Trade Bill - Committee (1st Day)

Part of the debate – in the House of Lords at 3:30 pm on 21st January 2019.

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Photo of Lord Kerr of Kinlochard Lord Kerr of Kinlochard Crossbench 3:30 pm, 21st January 2019

My Lords, it was good to hear from the noble Lord, Lord Strathclyde, and to be reminded of the days when everything worked swimmingly. I do not know if he was here on Second Reading, when the Government were perfectly honest and straightforward in admitting that there was a big lacuna in the Bill. They accepted that there was and said it would be filled in at a later stage. We were talking of a two-Bill scenario at that stage; we were also thinking of an implementation period.

I agree with the noble Lord, Lord Hannay: we are now in a completely different scenario. The modesty of the Leader of the Opposition’s proposal is admirable. She is not saying that we should not proceed with the Committee stage, and she is right. We should not down tools. We should go on doing our job trying to improve this Bill. However, the lacuna is still there. We do not know what the machinery will be for legislative scrutiny of future trade negotiations.

I would add to the point made by the noble Lord, Lord Hannay, about the Council. Yes, this country and interests in it will be less informed about trade policy if this Bill with the lacuna in it goes through and we leave the European Union, so losing our voice and vote in the Council. The Council is pretty transparent. However, even more transparent is the European Parliament, where the relevant committee follows trade negotiations extremely closely and a vote in plenary in the Parliament is required before the conclusion of an agreement. We will not have a voice; we will not have a vote; we will not know in this country anything about what the Government are planning to do.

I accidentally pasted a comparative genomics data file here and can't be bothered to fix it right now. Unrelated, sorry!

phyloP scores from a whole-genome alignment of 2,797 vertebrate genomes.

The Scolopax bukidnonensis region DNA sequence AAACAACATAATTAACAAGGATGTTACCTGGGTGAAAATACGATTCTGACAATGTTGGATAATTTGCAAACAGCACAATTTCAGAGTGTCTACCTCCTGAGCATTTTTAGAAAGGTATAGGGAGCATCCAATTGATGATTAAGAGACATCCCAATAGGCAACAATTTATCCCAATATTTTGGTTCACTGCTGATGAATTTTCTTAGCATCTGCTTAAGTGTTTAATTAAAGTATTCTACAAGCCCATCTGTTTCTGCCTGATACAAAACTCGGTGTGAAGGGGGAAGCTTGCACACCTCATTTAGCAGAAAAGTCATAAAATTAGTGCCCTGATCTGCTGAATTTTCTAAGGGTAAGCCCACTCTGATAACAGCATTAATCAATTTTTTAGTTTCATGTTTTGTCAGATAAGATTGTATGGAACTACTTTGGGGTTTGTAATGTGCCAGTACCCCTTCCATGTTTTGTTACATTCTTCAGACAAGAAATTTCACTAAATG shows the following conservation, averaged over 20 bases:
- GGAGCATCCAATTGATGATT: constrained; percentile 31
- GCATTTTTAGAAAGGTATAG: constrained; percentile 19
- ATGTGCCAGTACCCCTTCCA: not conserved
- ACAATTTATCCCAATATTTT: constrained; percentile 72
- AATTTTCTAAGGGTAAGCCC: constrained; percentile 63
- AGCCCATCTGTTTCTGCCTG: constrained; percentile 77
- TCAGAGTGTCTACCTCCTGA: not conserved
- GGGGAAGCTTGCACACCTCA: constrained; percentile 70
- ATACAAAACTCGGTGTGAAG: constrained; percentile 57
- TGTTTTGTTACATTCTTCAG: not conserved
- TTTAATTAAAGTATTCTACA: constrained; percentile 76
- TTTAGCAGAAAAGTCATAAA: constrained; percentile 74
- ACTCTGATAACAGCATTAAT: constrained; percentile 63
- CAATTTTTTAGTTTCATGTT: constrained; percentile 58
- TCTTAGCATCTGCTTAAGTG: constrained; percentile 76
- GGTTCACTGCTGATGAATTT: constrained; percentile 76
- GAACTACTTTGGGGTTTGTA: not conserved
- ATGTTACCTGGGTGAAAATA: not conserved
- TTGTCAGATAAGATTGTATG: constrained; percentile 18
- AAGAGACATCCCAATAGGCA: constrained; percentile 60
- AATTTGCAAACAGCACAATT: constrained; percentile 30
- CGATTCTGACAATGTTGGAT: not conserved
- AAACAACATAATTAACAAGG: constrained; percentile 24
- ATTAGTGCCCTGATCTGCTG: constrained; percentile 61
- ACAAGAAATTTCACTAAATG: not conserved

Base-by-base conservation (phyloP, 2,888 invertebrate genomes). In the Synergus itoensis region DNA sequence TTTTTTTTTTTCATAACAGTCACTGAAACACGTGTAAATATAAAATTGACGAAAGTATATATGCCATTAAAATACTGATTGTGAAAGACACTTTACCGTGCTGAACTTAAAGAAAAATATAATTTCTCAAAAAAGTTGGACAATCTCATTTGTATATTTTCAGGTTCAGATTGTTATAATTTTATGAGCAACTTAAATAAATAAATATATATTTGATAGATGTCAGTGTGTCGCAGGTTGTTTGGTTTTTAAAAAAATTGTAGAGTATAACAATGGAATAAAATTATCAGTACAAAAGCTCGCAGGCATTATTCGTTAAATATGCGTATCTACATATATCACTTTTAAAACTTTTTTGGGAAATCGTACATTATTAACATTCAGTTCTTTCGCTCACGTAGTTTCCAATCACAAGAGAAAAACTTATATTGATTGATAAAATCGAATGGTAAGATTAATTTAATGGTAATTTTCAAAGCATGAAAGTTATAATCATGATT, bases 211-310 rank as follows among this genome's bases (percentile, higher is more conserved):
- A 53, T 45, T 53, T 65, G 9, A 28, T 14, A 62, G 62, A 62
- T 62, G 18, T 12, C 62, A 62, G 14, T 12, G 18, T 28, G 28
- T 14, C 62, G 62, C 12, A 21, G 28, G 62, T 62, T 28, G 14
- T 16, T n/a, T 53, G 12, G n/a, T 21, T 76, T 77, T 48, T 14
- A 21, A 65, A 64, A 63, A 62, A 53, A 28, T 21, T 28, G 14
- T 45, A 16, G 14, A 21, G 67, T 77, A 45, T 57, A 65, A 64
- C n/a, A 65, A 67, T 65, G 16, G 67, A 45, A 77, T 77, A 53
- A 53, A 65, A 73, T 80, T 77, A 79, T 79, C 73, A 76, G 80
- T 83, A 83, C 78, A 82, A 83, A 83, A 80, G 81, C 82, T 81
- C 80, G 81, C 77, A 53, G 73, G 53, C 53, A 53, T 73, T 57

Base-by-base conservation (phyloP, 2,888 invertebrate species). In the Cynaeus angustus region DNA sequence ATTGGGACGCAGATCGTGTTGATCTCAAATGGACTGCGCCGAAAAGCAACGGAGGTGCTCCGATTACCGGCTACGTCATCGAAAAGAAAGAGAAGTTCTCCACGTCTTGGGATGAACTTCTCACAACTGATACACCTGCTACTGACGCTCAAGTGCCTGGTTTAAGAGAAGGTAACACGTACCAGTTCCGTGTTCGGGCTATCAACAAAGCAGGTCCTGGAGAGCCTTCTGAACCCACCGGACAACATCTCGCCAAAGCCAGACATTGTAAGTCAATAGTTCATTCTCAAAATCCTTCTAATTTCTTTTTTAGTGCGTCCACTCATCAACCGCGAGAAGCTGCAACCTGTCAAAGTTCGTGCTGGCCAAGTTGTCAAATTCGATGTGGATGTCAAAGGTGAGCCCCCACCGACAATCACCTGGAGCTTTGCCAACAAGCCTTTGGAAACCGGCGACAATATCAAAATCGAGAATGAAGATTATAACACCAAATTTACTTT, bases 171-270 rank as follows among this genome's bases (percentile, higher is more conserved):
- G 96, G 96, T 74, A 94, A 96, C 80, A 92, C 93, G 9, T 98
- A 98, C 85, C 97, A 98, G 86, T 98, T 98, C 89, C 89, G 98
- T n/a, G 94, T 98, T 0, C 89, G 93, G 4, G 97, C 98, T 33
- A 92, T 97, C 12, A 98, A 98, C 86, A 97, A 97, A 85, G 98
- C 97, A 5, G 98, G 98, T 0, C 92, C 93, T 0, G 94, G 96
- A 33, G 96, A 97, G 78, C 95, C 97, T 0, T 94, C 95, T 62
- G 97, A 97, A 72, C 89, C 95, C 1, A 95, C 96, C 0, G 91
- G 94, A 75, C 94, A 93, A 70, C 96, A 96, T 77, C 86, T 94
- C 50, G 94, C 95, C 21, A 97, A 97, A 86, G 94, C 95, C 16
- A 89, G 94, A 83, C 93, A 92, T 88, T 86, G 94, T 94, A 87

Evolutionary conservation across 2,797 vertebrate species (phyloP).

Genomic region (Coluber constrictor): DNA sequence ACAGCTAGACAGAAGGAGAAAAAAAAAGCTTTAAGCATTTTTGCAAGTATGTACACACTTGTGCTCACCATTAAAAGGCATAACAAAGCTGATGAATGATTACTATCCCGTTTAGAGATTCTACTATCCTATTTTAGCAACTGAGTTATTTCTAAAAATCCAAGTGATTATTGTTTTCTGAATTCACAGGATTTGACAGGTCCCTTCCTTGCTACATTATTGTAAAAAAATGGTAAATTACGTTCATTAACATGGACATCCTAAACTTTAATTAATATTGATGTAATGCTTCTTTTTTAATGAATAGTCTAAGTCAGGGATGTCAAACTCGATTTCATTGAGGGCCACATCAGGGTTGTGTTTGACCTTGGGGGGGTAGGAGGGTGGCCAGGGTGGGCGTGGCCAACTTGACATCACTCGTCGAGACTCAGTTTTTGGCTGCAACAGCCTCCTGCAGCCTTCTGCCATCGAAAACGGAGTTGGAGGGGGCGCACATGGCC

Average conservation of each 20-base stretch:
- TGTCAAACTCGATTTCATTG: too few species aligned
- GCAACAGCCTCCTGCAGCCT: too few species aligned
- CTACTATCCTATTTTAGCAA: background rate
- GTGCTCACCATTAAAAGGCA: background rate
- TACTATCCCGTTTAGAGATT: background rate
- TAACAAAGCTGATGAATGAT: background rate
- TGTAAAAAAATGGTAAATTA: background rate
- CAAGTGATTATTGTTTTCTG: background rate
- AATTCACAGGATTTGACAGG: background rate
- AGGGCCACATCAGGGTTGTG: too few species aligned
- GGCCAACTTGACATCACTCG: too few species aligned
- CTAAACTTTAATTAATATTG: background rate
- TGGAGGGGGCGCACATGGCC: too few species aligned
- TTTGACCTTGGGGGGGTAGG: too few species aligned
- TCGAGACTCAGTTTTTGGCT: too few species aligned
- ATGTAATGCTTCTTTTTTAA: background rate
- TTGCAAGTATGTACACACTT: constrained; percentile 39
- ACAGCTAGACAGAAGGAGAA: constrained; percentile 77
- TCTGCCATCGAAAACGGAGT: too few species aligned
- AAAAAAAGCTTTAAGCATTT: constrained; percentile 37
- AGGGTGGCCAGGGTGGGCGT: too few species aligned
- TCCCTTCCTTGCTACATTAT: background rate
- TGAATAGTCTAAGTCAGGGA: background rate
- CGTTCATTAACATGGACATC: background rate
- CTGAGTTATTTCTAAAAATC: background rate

Trade negotiation is no longer just a matter of the import and export of widgets. It is about social rights, environmental rights, the provision of healthcare and investment protection. There are trade-offs between dossiers. The public are entitled to know what the Government are doing. We here are duty bound to have a role in scrutinising what the Government intend to do. On Dr Fox’s current negotiations on the 36 or 39 successor agreements or whatever it is that are going to be ready one minute after midnight if the foreigners get their act together and start doing some work, even our closest friends in places such as Australia and New Zealand sense our vulnerability. They are not happy just with the pro rata division of quotas. They see a chance of gaining a concession. That concession will affect interests in this country; for example, the hill farmers or the dairy trade. What do they know about what Dr Fox is planning to do to them? They know nothing. What is our job? It is to pin down the Government on what they are going to do. That seems a reasonable request by Report stage. We should not down tools, but we should vote with the Leader of the Opposition in her amendment.